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Obama Involves Ireland In 'Unpatriotic' Inversion Claim

by Mike Godfrey, Tax-News.com, Washington

29 July 2014


In remarks and statements made on July 24, President Barack Obama appealed for "economic patriotism" from those American corporations that are contemplating a "corporate inversion" as a means of avoiding the high United States corporate tax rate, whilst also dragging Ireland's lower tax rate into the controversy.

Corporate inversions have been used by US companies, when bidding for (generally smaller) foreign companies, as a means of moving away from the high American 35 percent corporate tax rate.

Under current law, a company that merges with an offshore counterpart can move its headquarters abroad (even though management and operations remain in the US), and take advantage of lower taxes, as long as at least 20 percent of its shares are held by the foreign company's shareholders after the merger.

In an address to a college in Los Angeles, the President pointed to corporate inversions as a "threat" because, while the companies' businesses still remain in the US and have "all the advantages of operating in the US, they just don't want to pay for it." He added that, by technically renouncing their US citizenship, the companies are "cherry-picking the rules," and that: "I don't care if it's legal – it's wrong."

While admitting that rate-reducing corporate tax reform would be the longer-term solution, he plugged the measure that was included in his budget proposals, and in recent bills introduced into Congress by Democrat lawmakers, to restrict corporate inversions immediately by increasing the minimum foreign shareholding to 50 percent. The restrictions would also be retrospective and apply to inversions occurring after May 8, 2014 (when the change was first talked of in the Senate).

"Let's everybody get together, Democrats and Republicans, to deter companies from rushing to take advantage of this tax loophole," he concluded. "And let's make sure that we're rewarding companies that are investing and paying their fair share here in the US."

He would have been aware that the Republican Party in Congress has generally been against any short-term solution, and has insisted that the corporate inversion problem should be dealt with only within a comprehensive tax reform solution.

For example, Senate Finance Committee Ranking Member Orrin Hatch (R-Utah) has recently warned that the current legislative proposals, "rather than incentivizing American companies to remain in the US, would build walls around US corporations in order to keep them from inverting," and could have unintended consequences.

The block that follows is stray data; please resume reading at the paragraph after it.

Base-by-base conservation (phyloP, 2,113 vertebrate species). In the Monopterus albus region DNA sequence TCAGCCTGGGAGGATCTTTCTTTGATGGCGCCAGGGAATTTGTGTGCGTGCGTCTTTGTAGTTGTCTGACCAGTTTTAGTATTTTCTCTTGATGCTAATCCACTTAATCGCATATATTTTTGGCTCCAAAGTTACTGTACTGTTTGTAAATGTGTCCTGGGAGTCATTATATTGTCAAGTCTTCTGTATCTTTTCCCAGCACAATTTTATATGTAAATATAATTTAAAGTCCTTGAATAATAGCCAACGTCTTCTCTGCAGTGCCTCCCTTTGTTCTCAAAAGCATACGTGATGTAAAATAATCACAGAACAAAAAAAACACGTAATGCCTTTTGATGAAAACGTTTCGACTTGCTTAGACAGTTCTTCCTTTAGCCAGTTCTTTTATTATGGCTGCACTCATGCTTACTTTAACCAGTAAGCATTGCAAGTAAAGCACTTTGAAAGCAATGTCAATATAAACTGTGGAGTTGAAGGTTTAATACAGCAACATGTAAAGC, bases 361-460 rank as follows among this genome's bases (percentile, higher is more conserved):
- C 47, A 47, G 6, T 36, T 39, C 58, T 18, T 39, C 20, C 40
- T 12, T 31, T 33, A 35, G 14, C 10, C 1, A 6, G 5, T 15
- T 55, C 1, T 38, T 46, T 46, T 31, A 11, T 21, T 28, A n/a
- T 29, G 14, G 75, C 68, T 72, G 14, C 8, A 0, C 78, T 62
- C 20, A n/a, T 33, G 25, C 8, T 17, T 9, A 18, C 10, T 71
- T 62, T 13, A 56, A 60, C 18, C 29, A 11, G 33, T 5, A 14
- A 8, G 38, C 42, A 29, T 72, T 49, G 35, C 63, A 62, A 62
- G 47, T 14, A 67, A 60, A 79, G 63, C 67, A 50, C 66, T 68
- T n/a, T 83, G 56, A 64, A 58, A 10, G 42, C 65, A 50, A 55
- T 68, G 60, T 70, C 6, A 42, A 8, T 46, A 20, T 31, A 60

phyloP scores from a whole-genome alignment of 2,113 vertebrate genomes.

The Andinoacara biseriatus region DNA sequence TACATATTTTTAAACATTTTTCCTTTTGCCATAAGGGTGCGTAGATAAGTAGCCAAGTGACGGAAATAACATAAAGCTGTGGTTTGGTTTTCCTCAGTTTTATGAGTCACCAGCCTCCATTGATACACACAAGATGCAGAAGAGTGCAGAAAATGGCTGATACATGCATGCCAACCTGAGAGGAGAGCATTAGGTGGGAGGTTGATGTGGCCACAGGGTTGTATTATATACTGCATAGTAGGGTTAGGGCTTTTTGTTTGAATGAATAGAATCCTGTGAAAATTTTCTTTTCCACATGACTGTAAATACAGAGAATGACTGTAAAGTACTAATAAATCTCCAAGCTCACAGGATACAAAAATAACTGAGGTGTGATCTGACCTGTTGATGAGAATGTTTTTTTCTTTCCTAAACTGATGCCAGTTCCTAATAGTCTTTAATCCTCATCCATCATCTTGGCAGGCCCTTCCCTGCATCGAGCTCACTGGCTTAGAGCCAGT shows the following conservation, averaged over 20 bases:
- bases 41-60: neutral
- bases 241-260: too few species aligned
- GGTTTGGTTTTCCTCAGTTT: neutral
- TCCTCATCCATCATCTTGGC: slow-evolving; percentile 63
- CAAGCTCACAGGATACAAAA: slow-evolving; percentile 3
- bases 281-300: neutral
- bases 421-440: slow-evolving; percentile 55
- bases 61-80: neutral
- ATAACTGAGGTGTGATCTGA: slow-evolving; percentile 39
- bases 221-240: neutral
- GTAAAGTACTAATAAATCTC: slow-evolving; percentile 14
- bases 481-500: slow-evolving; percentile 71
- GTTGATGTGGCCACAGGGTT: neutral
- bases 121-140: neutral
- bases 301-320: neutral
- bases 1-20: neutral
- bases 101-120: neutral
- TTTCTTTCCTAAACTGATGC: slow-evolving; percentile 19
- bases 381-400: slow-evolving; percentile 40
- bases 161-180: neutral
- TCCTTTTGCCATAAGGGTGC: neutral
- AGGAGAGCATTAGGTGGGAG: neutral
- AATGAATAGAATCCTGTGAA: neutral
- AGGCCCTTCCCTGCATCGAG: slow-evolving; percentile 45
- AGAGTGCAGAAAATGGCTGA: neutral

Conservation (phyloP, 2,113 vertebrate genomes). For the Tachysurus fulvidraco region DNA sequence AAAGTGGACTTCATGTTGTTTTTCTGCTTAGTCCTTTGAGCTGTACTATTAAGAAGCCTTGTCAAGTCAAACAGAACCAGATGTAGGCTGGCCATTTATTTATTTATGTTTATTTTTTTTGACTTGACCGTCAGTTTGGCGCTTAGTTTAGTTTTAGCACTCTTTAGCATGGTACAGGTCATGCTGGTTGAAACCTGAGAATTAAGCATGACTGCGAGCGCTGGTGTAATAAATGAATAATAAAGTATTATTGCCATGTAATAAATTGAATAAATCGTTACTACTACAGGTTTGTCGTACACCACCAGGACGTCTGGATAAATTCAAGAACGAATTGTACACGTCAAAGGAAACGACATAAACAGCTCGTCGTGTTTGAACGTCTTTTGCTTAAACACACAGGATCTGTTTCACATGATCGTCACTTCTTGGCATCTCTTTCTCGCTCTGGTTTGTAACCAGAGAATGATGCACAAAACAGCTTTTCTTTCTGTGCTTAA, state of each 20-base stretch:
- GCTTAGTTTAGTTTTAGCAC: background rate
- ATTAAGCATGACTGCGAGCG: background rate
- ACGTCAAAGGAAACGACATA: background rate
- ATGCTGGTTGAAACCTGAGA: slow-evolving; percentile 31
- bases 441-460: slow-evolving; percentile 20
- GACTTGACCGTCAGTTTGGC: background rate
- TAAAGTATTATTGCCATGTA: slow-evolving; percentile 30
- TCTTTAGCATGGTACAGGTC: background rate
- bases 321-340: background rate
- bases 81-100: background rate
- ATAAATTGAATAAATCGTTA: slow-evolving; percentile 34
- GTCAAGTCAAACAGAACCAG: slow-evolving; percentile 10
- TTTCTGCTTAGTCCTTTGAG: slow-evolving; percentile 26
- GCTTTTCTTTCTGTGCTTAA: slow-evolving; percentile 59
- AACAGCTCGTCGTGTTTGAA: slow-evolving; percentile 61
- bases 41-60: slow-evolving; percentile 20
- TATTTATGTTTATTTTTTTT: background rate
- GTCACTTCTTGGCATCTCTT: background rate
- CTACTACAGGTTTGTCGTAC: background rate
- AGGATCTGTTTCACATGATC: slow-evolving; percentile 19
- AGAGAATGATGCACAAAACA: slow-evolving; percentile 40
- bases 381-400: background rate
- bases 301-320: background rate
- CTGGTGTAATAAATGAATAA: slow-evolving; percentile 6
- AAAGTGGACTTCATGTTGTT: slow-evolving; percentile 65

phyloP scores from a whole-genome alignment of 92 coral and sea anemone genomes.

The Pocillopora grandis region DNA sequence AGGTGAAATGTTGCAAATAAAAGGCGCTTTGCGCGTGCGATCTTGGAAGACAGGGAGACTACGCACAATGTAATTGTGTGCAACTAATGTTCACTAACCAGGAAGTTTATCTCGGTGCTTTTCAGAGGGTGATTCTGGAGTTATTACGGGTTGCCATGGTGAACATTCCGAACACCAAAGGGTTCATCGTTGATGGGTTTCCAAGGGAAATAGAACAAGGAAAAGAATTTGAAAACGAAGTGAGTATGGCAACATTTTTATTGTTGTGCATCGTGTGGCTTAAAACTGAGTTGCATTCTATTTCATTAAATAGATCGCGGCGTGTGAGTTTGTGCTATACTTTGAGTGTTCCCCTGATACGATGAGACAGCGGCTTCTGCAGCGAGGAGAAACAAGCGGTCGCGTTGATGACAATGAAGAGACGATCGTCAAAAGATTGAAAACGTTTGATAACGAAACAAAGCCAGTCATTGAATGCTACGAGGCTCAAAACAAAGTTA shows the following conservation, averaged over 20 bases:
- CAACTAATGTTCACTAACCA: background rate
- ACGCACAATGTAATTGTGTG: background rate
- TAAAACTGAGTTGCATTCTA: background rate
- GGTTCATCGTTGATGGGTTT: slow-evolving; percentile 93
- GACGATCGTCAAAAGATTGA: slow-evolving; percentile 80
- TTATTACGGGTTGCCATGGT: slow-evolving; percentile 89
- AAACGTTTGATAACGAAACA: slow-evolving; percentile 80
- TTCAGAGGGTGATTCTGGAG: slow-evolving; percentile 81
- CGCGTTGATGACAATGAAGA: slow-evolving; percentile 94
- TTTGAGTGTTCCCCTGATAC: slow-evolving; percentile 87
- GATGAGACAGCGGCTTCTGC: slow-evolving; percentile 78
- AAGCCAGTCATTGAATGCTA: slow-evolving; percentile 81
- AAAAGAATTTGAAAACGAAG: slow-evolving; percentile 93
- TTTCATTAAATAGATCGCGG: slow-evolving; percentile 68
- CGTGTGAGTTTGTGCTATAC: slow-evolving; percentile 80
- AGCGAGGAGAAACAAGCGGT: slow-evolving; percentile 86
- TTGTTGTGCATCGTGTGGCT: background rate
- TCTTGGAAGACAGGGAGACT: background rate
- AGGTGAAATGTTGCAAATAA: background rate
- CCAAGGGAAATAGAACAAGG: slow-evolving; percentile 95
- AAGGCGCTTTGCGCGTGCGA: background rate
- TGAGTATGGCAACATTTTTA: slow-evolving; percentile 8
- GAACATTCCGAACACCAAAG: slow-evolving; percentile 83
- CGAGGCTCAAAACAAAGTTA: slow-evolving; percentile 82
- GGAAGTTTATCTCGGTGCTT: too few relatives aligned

In a Senate hearing, he confirmed that, while "there may be steps that Congress can take to at least partially address this issue in the interim, … whatever approach we take should not be retroactive or punitive. And, it should be revenue neutral. … Most importantly, it should not impede our overall progress toward comprehensive tax reform."

On the same day as his Los Angeles speech and in an interview with CNBC, President Obama also highlighted the reputational consequences of US corporate inversions that could descend on foreign jurisdictions, by singling out Ireland to name as a low-tax location that US companies are using.

During the interview, the President stated: "What we're trying to do is to say that if you simply acquire a small company in Ireland … to take advantage of the low tax rate, you start saying we're now magically an Irish company despite the fact that you may only have a hundred employees there, and you've got 10,000 employees in the US. You're just gaming the system. You are an American company. You continue to benefit in all kinds of ways from being an American company."

TAGS: compliance | tax | business | tax compliance | Ireland | tax avoidance | law | corporation tax | legislation | transfer pricing | United States | tax breaks | tax reform

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